• Marc says:

          More than enough power to pass any vehicle without downshifting since it has good torque. As I mentioned before, if they gave it more horsepower they would have to strengthen the frame and put in stiffer suspension. At that point the bike would cost as much as a sport bike and it wasn’t made to be a sports bike. Also consider that with strict emission regulations an air cooled engine has to be mildly tuned.
          Sounds like a CB1100 is not the bike for you. You might want a BMW r1200r might suit you since it has more re power and is goid for twsties and long di distsnce

          • VLJ says:

            Already had an R1200R. I swapped it for my Street Triple R. I do like the new R1200R better.

          • Marc says:

            Lol, that’s funny I swapped my street triple r for the R1200r:)

          • Dave says:

            If you ride a Street Triple R, these bikes are targeted at riders a whole world away from you. They really are for riders who want to tool around at a leisurely pace. The HP number isn’t exciting but I’ll bet the torque curve is long and flat, and the mileage is very good for a larger displacement engine.

            Pie in the sky, but I wish motorcycling would get themselves away from expressing engine “size”. I wish there were a way to express an engine’s capability. For instance, if a 600cc sport bike engine can burn more fuel in an hour than a Triumph’s 1200cc in the same time, are they really the same “displacement”? If a smaller engine moves more fuel and air with a turbo, is it still the same “size”?

            Example: a Lycoming IO540 is 540 cu./in and makes “only” 250-260hp, but it typically moves a 3,000 airplane at 160+mph for hours on end burning a little more fuel than a Chevy Suburban does at 70mph.

          • Jeremy in TX says:

            “I wish there were a way to express an engine’s capability.”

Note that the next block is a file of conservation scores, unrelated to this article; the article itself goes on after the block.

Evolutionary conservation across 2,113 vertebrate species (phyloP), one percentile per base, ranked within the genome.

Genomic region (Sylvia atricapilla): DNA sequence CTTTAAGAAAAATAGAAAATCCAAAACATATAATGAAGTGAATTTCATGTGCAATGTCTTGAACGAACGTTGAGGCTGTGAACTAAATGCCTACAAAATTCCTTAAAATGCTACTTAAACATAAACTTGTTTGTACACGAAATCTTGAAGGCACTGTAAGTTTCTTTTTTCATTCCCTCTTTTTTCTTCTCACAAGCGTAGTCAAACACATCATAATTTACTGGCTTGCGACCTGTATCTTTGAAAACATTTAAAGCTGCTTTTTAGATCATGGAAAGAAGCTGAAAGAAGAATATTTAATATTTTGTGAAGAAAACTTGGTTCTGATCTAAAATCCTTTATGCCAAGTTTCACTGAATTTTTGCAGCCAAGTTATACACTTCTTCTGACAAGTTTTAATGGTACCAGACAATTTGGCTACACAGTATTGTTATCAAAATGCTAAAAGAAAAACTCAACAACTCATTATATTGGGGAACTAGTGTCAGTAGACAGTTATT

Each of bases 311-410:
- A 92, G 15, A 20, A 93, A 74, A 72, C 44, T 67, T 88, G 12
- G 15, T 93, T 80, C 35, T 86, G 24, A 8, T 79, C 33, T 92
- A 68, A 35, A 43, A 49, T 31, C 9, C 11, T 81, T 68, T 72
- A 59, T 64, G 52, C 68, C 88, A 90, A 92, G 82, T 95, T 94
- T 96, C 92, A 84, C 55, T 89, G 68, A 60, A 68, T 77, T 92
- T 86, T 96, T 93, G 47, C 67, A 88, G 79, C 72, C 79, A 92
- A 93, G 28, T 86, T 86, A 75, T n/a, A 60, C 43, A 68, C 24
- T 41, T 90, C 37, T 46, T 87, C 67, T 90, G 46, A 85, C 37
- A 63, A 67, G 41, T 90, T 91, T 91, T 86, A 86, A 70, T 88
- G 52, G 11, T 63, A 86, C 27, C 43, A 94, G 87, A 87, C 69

That is exactly what HP and torque figures express. Those metrics combined with displacement can tell us a lot about an engine’s state of tune and capabilities.

          • Dave says:

            They do, but as you can see by the discussion, there are people who are clearly disappointed that 1200cc’s have resulted in a HP number that is lower then they think they need, completely disregarding the engine’s intended character and performance envelope.

          • Jeremy in TX says:

            Haha. Well, I am one of those people, but it isn’t because I don’t understand the engine’s capabilities or what Triumph’s marketing/engineering team wanted it to be. I’m disappointed because I wanted it to be something else. I think most people logging such complaints here share my perspective while perhaps only a relative few incredulously hold onto to some Xhp/liter standard as if it is an undeniable law of physics or something.

          • mickey says:

            Displacement actually has very little to do with horsepower. A given displacement can make a lot of horsepower or relatively very little depending on what the engineers intended purpose for that motor is.

          • todd says:

            I think engine displacement is used almost entirely for marketing purposes. Triumph could have easily created a much smaller engine with the same power and acceleration, just look at the 675 which surpasses it. It seems counter-intuitive but, the people who like to ride slow and use very little power are not interested in small engines. They would not buy a 500 that has the same performance as a 1200 because 1200 is a “man’s bike”. This works well for the manufacturer because they can price a bike according to its engine capacity. A 1200 will typically cost much more than a 500 with the exact same performance.

    • MGNorge says:

      I’ve not ridden the CB1100 but have been on some “spirited” rides with someone who owns one. At no time have I noticed it being left behind. Sure, in comparison to some hyper mounts out there it would lose ground flying down long straight roads but that’s to be expected. I saw that the CB was tested by CW doing about a 12 sec. 1/4 mile @ about 110 mph (0-60 in about 3.3 sec.). A trait of the motor is instant pull almost anywhere in the rev band. Compare those numbers to other bikes you have ridden or can ride and you’ll have an idea of what to expect.

    • Half Baked says:

      I didn’t know MC Daily took requests and Larry David called he wants you to stop using his copyrighted made up slang.